Dog Walking Partner was out at the weekend. He stopped at the local pub to talk to a few guys who were inside.
I say he stopped at the pub, he actually stood outside chatting through the open window. So did the dog with his paws on the windowsill because he likes Brian.
Millions – well 20 or 30 – of RAF were standing around in uniform outside.
One of them said to Partner:
“Do I know you?”
“I don’t think so,” and then he twigged. “Unless you met my woman on the bus last week and didn’t turn up when we had arranged to meet.”
Much laughter from his mates. “He always does that,” said one of them. “Even with us. You can’t rely on him to turn up, he just changes his mind or finds something else to do.
“If he’s not there within two minutes, we just walk off.”
Guess I was lucky he sent me a text for the first cancelled meeting.
Oh and how did he spot the Partner? Well, I think the dog was a bit of a give-away, I’d described him as a cross GSD/Husky. And big. The pub is also just round the corner from our flat which I’d also mentioned, and he had been in there the previous Saturday.
Strange guy eh?
But no stranger than the one this Sunday. “Hello, do you speak English?” he said as he got on the bus in Málaga. Well, sometimes I look English, and sometimes I look indeterminate. This was obviously an English-looking day.
Plus, he looked English, so I was obviously looking at him too closely. It turned out he was Scottish. I really struggle with the accent, I have to say.
We discussed where the bus stopped. He was off to Manilva which is south of Estepona. Sometimes the bus stops there and sometimes it doesn’t. I didn’t think this one did. I offered to ask the driver.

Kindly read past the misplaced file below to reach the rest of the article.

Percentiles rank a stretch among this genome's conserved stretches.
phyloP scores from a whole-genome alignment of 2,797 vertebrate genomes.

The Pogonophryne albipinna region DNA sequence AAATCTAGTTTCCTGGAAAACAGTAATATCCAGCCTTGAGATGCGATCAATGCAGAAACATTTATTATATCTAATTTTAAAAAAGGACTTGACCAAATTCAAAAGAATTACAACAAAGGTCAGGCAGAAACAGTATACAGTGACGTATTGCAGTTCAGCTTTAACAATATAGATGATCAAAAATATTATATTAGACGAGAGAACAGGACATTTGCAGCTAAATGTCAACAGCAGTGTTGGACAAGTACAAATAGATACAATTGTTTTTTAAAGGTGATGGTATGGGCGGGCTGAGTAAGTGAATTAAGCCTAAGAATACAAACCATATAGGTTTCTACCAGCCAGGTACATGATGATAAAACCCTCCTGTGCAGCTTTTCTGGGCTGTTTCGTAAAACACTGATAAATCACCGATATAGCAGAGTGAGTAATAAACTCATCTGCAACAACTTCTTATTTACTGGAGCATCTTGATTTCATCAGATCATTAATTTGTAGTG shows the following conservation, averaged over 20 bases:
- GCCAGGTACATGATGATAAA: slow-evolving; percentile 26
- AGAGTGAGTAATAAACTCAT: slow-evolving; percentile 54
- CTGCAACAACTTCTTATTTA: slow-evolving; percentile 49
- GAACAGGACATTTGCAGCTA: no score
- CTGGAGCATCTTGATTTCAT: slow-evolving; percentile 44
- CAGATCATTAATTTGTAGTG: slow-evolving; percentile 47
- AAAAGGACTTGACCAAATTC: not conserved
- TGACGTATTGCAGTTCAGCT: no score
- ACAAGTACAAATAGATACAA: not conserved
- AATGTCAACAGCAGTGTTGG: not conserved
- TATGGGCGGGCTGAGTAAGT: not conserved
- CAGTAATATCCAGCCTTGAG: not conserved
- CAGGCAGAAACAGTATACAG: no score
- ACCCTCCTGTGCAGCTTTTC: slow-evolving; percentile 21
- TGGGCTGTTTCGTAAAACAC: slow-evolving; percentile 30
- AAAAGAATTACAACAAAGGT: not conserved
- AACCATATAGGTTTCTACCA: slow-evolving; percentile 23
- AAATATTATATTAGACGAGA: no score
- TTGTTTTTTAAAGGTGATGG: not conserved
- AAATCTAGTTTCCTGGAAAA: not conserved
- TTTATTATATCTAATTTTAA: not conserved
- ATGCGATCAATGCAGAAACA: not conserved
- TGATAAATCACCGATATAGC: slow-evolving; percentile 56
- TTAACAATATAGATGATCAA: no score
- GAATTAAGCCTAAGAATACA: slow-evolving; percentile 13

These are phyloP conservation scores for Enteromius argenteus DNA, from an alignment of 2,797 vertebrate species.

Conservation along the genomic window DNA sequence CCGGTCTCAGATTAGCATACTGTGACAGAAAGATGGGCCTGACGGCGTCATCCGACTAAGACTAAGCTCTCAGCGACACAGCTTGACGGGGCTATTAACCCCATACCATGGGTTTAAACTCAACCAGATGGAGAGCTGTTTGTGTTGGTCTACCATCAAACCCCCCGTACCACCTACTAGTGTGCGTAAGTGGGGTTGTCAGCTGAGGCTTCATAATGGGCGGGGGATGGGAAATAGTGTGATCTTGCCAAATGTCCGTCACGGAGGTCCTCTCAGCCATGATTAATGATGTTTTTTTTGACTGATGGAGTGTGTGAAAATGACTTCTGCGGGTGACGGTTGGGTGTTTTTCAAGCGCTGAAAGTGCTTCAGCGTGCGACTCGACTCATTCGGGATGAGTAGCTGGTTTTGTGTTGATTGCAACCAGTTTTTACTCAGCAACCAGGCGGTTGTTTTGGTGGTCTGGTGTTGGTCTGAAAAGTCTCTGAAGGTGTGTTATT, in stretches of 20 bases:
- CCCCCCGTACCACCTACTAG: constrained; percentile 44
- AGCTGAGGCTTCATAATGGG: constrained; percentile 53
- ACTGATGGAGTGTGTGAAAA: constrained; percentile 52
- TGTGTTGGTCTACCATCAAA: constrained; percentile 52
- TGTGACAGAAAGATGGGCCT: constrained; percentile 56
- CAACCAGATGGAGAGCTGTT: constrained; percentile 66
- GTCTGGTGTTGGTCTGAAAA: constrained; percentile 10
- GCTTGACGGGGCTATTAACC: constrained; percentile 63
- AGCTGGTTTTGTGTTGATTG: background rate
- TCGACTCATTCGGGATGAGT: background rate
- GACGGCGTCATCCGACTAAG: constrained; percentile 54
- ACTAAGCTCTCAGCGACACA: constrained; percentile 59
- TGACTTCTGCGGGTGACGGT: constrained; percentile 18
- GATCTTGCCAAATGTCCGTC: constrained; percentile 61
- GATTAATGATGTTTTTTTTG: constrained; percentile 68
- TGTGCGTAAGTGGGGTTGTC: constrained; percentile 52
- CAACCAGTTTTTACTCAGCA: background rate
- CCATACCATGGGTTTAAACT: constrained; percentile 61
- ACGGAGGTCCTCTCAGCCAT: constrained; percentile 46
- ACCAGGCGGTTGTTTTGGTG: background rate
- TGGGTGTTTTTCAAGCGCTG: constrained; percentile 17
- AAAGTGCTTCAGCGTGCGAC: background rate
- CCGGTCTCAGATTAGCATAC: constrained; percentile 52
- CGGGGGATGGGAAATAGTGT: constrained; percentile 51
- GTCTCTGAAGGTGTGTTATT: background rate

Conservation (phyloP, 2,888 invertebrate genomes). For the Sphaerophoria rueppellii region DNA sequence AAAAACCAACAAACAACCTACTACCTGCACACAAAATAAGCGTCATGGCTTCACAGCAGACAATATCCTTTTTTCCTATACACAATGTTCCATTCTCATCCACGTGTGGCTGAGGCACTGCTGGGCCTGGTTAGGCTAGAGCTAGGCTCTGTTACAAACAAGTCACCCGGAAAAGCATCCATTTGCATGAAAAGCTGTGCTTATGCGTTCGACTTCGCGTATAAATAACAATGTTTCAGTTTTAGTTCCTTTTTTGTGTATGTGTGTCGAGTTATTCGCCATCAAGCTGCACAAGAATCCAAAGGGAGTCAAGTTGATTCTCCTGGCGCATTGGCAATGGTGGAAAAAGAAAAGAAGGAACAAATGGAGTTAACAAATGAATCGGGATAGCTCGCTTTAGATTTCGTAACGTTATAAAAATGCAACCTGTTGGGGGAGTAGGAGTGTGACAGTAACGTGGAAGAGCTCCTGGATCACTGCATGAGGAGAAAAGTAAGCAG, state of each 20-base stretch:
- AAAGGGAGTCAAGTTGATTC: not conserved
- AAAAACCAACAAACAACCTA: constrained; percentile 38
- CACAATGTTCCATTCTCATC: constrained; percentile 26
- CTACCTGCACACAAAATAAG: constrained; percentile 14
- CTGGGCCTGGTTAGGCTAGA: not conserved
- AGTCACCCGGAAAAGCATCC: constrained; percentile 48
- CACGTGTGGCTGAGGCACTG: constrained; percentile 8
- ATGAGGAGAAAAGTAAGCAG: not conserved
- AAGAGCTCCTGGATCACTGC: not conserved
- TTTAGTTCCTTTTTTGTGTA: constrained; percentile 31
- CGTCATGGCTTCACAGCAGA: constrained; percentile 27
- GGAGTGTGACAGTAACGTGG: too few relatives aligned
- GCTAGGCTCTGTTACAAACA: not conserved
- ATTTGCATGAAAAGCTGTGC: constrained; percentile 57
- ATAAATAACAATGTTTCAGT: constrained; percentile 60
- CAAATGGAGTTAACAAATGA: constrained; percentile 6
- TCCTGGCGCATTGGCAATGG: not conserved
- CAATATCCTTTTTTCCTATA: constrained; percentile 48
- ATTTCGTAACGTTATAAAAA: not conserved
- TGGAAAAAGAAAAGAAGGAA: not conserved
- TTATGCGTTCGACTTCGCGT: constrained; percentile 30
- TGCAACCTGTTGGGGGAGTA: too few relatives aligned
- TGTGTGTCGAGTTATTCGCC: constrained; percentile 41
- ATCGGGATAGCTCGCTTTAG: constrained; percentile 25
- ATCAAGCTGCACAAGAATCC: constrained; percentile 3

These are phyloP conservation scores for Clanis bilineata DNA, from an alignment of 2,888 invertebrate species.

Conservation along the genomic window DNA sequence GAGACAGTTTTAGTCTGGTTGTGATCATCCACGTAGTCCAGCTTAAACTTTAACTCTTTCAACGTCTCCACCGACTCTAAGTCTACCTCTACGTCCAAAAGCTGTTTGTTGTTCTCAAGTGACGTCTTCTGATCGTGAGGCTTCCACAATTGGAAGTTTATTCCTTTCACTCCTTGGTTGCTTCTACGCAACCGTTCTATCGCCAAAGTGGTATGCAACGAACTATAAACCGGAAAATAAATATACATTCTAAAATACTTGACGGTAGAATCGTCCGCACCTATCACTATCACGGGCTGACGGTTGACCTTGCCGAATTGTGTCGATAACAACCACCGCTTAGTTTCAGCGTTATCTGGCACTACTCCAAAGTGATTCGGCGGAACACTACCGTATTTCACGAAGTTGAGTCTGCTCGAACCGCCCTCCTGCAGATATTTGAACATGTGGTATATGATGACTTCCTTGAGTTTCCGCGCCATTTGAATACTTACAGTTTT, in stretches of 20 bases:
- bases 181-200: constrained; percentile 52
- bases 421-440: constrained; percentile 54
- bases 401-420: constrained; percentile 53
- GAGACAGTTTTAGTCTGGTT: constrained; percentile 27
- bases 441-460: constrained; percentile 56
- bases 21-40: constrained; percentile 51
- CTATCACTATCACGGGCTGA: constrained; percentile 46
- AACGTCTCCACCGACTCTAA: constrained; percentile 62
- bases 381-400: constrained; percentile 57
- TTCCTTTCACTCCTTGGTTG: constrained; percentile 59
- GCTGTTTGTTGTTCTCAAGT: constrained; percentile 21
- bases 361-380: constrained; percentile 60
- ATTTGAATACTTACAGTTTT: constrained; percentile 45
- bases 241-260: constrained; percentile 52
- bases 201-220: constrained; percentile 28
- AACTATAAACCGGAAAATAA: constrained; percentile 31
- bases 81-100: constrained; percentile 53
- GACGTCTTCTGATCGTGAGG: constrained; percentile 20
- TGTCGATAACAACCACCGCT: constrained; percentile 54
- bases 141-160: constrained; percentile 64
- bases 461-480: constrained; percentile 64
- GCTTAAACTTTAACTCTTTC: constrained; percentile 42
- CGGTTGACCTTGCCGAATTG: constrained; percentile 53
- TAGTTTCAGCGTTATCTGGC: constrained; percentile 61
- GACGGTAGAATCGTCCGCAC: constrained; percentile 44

No, he would get off at Estepona and get a taxi and go to Carrefour. (He had just flown in that day). I didn’t think Carrefour would be open at 7pm on a Sunday evening.
As you do, when you have the odd two or three hours to kill, we started chatting. Well, when I could understand the Scottish accent we did.
He wasn’t quite as nosey as Paul. Or perhaps he was differently nosey.
He was in computers and worked for a multinational company. He was here for a year. His wife was in Scotland. He had spent a lot of time working in the Far East.
He could speak Korean and Chinese. Which apparently he had learned horizontally. His words not mine. He thought he would learn Spanish the same way. I said encouragingly that he would probably get lots of opportunity.
We got on to how long we had been married. Twenty eight years him, and twenty two me.
“And have ya been a good girl all that time?” (said with Scottish accent).
“Yes,” I said, puzzled, thinking what’s it got to do with you?
“I don’t believe that, you’re kidding,” he said.
“No,” I said, wondering when he was going to change the subject.
“You don’t know what you are missing. Life’s very short you know.”
I knew exactly what I would be missing. One husband, half the property and cash, and the only thing I would acquire would be a piece of paper telling me I was divorced.
I added that I was a bit too old for playing silly games and that sleazy affairs held absolutely no interest for me.
At which point he seemed to lose interest in me. Especially when I didn’t scribble down my email address and give it to him.
I was thinking about getting a different bus this week. But hey it passes the time.